On June 4, the City Council of Oakland, California unanimously voted in favor of a resolution to decriminalize naturally-occurring psilocybin mushrooms, ayahuasca, iboga and psychoactive cacti. The decision reflects growing momentum for decriminalization of psychedelics after Denver last month became the first US city to decriminalize mushrooms.
The resolution was drafted by Decriminalize Nature Oakland (DNO), a local coalition of psychedelic activists (some of whom are pictured above). Effective immediately, it decriminalizes cultivation, use and possession of these substances, but does not legalize or regulate their sale.
“We succeeded because our message is very hard to argue against when presented with scientific evidence,” said Carlos Plazola, DNO co-founder. “We showed that entheogenic plants and fungi define our relationship to the natural world, and they have very strong healing effects on our consciousness and minds.”
DNO detailed in its resolution and at Tuesday’s public hearing the potential for these substances to treat mental health and substance use disorders, and their well-established spiritual and cultural traditions globally.
The City Council added an amendment to the language urging people with PTSD or major depression to seek a doctor’s help first before using psychedelic substances.
“Our resolution and mission focuses on education and the power of choice,” said Amber E. Senter, a DNO activist and executive director of cannabis advocacy group Supernova Women. “We are dedicated to empowering our community to make an informed and educated decision on how we chose to heal and access these different tools.”
“The psychedelic community is very strong in Oakland,” she told Filter, “and includes longtime practitioners, trained and traditional facilitators, doctors, nurses, therapists, scientists, researchers and community activists. The resolution was crafted based on the insight and advice of many of these people through a process of community consensus.”
At the hearing, DNO advocates and other supporters presented testimony to the Committee on their personal experiences with using these substances in healing, spiritual and wellness contexts. Susana E. Valadez, a nominee for the 2019 Nobel Peace Prize for her work in helping protect the indigenous Huichol nation of Mexico and their spiritual use of the peyote cactus, also provided testimony.
About 100 people packed into the hearing to support the resolution. No organized opposition was presented to the Committee. The Public Safety Committee of the Oakland City Council had previously voted, on May 28, to advance the resolution to a full council vote.
DNO’s resolution also details how Oakland will expand on this reform by lobbying its State Assembly representatives and senators to introduce similar legislation decriminalizing these psychedelics throughout California. The city must also pressure the Alameda County district attorney to stop prosecution of cases related to these substances.
DNO co-founder Carlos Plazola told Filter that his campaign has already met with the city’s state representatives to discuss the policy. “Our Assembly Members Rob Bonta and Buffy Wicks, and State Senator Nancy Skinner, have shown interest in the legislation,” he said, “but they wanted to see a vote in a large and diverse city like Oakland in their district before they sponsor similar statewide legislation. After the successful vote, we will now urge them to introduce this through the regular legislative process—all without having to raise the $10-20 million needed for a statewide ballot measure.”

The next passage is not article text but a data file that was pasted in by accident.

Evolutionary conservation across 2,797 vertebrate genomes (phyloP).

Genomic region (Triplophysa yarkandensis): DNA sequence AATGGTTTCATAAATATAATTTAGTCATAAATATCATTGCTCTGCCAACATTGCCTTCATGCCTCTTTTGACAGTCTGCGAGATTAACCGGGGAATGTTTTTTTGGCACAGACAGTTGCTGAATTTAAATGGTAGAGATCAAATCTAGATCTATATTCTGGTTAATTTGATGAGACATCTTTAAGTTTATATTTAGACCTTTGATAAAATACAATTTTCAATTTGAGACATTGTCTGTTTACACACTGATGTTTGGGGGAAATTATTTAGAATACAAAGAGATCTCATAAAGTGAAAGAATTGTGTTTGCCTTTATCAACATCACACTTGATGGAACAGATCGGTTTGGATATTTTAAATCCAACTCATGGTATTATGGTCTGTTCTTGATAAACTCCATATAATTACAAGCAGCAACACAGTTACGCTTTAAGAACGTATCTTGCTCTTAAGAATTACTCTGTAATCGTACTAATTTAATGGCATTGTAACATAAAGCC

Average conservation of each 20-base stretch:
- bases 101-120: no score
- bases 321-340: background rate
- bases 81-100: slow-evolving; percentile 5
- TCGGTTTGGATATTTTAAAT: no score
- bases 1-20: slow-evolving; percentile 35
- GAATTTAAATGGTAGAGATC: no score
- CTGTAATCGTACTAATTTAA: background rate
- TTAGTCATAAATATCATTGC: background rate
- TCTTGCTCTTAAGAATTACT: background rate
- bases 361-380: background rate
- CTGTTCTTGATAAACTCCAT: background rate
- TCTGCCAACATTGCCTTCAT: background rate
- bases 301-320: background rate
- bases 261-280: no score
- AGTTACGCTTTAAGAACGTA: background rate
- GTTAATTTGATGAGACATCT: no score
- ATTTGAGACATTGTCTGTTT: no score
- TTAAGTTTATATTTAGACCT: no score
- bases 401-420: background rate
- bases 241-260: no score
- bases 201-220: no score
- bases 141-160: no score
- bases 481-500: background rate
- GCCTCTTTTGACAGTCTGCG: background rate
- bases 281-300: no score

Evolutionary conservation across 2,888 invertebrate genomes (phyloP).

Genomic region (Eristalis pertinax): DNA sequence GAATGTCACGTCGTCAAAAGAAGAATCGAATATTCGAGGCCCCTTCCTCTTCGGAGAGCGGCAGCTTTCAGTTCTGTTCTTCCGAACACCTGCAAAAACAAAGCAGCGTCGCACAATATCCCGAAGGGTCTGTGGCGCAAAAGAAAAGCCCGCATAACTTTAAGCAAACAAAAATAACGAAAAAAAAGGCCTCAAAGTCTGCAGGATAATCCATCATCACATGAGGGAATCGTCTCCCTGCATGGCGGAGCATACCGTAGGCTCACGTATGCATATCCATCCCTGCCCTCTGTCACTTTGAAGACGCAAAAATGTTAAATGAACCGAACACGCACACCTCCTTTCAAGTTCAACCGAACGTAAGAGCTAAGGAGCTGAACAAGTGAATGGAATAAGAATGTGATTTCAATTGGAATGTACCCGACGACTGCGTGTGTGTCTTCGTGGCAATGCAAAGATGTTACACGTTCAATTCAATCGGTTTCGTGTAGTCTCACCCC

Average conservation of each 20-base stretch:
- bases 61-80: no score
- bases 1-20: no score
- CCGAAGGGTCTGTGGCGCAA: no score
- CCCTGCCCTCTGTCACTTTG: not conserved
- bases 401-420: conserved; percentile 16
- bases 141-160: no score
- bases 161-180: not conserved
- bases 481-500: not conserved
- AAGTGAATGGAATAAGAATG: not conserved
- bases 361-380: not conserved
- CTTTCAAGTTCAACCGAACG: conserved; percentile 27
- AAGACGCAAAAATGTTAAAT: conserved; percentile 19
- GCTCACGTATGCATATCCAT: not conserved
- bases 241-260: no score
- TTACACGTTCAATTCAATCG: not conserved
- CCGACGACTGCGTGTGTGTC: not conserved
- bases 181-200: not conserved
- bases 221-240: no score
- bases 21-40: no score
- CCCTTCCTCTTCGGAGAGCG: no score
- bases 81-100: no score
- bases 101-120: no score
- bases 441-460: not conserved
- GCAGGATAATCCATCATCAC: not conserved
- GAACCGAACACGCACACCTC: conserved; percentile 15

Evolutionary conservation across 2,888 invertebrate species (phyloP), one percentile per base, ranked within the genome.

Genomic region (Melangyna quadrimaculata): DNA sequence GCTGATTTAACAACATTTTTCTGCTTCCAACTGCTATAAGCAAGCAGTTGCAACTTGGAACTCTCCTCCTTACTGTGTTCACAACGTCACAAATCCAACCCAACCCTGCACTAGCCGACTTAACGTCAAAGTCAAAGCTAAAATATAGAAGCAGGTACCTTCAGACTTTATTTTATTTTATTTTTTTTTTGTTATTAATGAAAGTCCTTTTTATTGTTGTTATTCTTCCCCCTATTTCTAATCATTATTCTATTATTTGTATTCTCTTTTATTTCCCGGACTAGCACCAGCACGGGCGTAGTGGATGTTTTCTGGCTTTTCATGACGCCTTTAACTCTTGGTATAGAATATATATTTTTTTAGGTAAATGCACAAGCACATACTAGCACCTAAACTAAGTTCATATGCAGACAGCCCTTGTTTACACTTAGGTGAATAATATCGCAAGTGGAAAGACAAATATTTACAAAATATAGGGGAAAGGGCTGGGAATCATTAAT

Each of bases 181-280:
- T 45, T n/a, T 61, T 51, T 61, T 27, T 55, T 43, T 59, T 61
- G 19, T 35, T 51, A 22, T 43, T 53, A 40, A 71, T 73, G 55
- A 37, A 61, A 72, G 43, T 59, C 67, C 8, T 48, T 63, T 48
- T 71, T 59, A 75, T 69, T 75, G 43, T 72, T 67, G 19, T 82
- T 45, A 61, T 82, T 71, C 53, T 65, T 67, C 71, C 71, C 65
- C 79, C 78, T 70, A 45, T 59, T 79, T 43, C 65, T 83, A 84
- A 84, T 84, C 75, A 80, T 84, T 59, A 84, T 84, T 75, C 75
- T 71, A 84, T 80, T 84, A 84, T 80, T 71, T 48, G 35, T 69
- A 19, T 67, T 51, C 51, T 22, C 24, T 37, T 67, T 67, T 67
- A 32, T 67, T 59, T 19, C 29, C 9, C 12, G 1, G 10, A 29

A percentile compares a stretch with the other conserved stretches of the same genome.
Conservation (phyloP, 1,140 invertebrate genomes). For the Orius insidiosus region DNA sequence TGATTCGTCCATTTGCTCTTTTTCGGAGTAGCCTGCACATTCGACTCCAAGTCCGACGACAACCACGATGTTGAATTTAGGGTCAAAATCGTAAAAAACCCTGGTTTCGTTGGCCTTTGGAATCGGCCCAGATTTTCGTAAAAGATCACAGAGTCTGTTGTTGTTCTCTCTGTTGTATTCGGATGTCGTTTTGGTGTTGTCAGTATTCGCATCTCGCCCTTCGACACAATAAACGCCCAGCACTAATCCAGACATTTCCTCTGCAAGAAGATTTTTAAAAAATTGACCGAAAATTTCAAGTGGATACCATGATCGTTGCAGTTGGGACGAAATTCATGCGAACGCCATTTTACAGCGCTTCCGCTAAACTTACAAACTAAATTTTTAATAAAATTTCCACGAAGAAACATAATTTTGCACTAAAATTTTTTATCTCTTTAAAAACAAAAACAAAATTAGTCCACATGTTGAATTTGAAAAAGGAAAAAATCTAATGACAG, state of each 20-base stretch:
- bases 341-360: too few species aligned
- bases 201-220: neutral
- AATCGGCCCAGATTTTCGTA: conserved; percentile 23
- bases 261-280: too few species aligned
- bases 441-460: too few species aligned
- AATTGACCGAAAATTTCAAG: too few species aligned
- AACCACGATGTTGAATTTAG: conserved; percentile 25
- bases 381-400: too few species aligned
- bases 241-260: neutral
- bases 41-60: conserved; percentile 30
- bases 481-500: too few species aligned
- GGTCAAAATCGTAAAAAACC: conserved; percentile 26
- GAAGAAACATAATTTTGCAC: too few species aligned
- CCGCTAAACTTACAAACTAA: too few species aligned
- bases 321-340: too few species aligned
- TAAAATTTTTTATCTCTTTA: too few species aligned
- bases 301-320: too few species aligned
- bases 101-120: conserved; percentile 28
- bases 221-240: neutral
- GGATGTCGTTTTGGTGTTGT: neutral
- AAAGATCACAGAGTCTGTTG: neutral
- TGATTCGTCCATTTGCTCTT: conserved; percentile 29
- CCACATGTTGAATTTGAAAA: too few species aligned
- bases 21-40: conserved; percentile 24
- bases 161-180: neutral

The Oakland initiative is separate from the California Psilocybin Decriminalization and Research Initiative—an ongoing statewide ballot measure which focuses only on psilocybin mushrooms and related compounds.
Ballot measures, rather than legislative channels, have often been the key mechanism for drug policy reform in the past decade. In California, both Proposition 215 and Proposition 64—which respectively legalized medical and recreational marijuana in 1996 and 2016—passed by popular vote in a general election. And Denver’s decriminalization of psilocybin mushrooms was also achieved through a popular vote.
Plazola said ballot initiatives are a solution when a provision cannot gain any support from elected officials through the regular process, but his organization was confident the City Council would support the reform. In crafting the campaign strategy, he drew from his previous experience as an aide to Ignacio De La Fuente, Oakland City Council member for District 5. Decriminalize Nature Oakland also drew direct inspiration from the decades of policy reform on marijuana and California, and in Oakland specifically.
Plazola said that marijuana decriminalization and legalization helped prove that drug policy reforms will not have apocalyptic consequences for society, and helped build the political will to address other drugs.
With the resolution’s passage, Oakland psychedelic advocates now turn to a far more complex task: educating the public on the safe use of these substances. Plazola said that his organization has created a list of 30 different community groups and institutions they are partnering with to share educational resources. DNO is also mentoring and consulting activists in other cities looking to replicate their success; advocates in Los Angeles, San Diego, Berkley, Seattle, Detroit and even Mexico have already contacted them.
“Many communities of color, especially indigenous populations, have been using natural plant medicines for thousands of years,” Senter said. “And urban communities of color have been using these medicines underground. So with proper education and information we hope to shine a light on natural plant medicines and reduce the stigmas around them.”
Photo courtesy of Decriminalize Nature Oakland